Multiple Northeast College Basketball Programs Halt Practice due to COVID-19

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The college basketball season officially tips off next Wednesday. This will be the first time since March 12 that college basketball will be played since the initial coronavirus outbreak shut down the country.

The list has changed a bit, as of writing. St. Bonaventure, DePaul, and Creighton have all been added to the programs that have paused practices due to COVID. UConn has resumed practicing today after the team paused due to COVID. There have been around 30 teams that have stopped basketball operations in total, while some are added to the list, and others are taken off.

When there are over 350 Division I college basketball programs, these things are going to happen. Over 90% of Division I programs are still on track to begin the season on time. Unfortunately, some programs have been suffering from positive COVID tests.

Northeast Basketball Programs

Among college basketball programs that on pause are Iona, Canisius, Seton Hall, Niagara, Marist, Albany, Siena, Syracuse, Vermont, UMass, and Delaware. The Ivy League conference has also postponed the 2020-21 college basketball season.

Seven of the listed schools are in New York, along with Seton Hall located in New Jersey. Cornell, Columbia, and Princeton are three Ivy League schools located in New York or New Jersey.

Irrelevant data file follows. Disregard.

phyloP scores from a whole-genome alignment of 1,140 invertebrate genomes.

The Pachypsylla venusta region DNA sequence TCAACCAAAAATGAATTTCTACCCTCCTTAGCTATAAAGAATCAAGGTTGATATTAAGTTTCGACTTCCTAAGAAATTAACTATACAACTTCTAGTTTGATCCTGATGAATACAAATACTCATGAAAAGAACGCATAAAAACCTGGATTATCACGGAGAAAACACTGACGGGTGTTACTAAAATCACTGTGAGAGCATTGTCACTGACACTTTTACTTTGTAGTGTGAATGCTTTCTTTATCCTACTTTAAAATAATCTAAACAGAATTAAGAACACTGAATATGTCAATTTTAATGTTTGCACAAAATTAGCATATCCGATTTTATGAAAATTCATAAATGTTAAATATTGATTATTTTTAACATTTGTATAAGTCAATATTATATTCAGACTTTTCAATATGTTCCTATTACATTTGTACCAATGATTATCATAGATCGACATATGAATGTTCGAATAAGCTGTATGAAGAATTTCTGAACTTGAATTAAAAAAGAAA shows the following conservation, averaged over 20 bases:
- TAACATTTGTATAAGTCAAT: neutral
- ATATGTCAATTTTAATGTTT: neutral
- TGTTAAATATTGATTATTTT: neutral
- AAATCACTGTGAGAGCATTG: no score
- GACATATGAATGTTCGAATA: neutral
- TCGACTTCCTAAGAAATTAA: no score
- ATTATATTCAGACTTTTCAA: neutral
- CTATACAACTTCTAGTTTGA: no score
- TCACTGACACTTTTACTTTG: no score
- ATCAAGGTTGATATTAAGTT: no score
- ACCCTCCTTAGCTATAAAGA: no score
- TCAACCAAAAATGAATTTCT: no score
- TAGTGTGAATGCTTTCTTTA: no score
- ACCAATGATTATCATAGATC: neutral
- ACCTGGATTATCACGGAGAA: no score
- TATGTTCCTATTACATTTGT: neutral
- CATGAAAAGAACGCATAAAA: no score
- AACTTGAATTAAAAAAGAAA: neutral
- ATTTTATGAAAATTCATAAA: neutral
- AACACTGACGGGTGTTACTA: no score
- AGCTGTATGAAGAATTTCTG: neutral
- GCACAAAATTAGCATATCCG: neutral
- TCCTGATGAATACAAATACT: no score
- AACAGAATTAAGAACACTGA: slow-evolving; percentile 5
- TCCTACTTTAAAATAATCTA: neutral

The COVID outbreaks have grown at an exponential rate since college basketball teams began practicing for the season. There is no telling how many more teams can be added to the list, and some programs that have paused basketball activities do not know when they will begin their seasons.

The best these schools can do is hope that the programs can recover quickly and get back to playing. It’s tough when COVID-19 is growing exponentially in 49 of the 50 states, but every program faces these issues.

Outside of the Ivy League, all basketball programs still plan to try and get a college basketball season in as best as possible this year. If the season can survive the current wave of COVID cases going on in the U.S., it should give fans hope that there will be a March Madness tournament.

College Basketball in a Pandemic

As of writing, over 90% of the college basketball programs are set to start on schedule. This is encouraging for the sport as long as teams can remain healthy and socially distant from outside people.

On a college campus, this could still be difficult to do. The NCAA is planning on hosting multiple early-season college basketball tournaments, which could become an issue depending on if an outbreak happens at one of them.

Multiple teams could contract the virus and spread it to its following opponents, how the season gets canceled.

A similar COVID outbreak issue is happening in college football. Close to 10 games have been postponed the last few weeks due to COVID, and college basketball could see numerous games be canceled every week.

Will a college basketball season go on? Yes. How it will look remains to be seen. As long as teams can remain healthy and protocols are put in place to detect COVID early, the season should see its finish.